. . . out with Keynes.
As I noted last week, President Obama's State of the Union address was a hodgepodge of ideas-some good, some bad, and some downright ugly. Let us start by giving credit where credit is due.
The most positive change in the rhetoric that is pouring from the White House since the Tea Party takeover of the House of Representatives is the acknowledgment that Keynesians do not hold the key to the mint. The speech marked the reluctant abandoning of the stimulus religion by a leader who seemed predestined to walk in the shoes of FDR. Just as surprisingly, the State of the Union offered a critique of the blind faith that more regulation is better for the consumer.
In a bid to regain the trust of the independent voters, the president was forced to take a stand for capitalism. He unashamedly praised the creative destruction of the market system. To the dismay of his more socialistic supporters, he boldly pronounced that the engine of economic progress is capital accumulation and innovation that comes from private entrepreneurial efforts. Deficit spending must end; policies that stimulate demand must be abandoned in favor of supply-side reforms such as removing the red tape around (and lowering the tax penalties against) the most productive members of society.
Watching Obama confess that the government is too big and it spends too much was one of the spookiest things I've seen recently on TV. The guy seemed possessed by the Spirit of a President Past as he made solemn promises to stand against pet projects (to veto all earmarks), to examine whether we really need all these bureaucratic agencies meddling in our lives from the cradle to the grave (his favorite example being "the Interior Department is in charge of salmon while they're in fresh water, but the Commerce Department handles them in when they're in saltwater"), to "fix" those parts of the healthcare bill that levy excessive burdens on small businesses, to create a website so we could monitor 24/7 how Uncle Sam spends our money, etc., etc. The president noted that, at a time when millions of families are forced to tighten their belts, the government should stop behaving like a greedy pig and must shrink itself back to a size where it can live within its means.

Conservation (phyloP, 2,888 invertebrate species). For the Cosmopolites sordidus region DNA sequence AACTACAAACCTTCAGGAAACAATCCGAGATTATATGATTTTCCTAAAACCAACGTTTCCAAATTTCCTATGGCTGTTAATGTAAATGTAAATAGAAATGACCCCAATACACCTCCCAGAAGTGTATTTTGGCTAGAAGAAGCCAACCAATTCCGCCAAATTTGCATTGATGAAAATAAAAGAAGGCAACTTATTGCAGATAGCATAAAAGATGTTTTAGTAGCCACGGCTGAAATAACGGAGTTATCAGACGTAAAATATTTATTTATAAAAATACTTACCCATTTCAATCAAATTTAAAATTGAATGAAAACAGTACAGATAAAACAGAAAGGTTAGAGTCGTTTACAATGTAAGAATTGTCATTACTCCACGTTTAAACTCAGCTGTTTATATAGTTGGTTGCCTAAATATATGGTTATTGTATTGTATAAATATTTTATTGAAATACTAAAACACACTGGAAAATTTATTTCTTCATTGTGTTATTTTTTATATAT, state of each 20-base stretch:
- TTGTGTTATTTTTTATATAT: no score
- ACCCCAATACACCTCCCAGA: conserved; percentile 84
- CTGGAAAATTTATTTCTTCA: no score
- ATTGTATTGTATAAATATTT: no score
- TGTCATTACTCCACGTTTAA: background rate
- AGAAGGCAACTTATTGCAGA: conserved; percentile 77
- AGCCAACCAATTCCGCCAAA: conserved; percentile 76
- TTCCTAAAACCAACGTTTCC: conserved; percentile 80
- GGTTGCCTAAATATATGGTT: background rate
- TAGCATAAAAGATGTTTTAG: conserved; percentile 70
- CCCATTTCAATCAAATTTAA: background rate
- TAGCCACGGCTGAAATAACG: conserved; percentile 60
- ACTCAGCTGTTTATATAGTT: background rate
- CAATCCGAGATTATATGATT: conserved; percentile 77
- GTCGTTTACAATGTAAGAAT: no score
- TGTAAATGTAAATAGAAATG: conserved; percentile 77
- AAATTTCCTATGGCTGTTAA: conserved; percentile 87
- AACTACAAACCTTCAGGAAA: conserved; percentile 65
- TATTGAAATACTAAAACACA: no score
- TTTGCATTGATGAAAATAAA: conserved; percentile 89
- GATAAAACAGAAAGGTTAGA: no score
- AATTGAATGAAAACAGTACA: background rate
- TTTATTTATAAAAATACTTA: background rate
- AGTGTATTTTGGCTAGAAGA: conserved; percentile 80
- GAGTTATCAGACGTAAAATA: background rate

If only the State of the Union address had stopped there; I could have raised a toast to Milton Friedman and gone to bed with the warm feeling that I might have been right all these years and that the president was finally getting it.
Next week: The bad.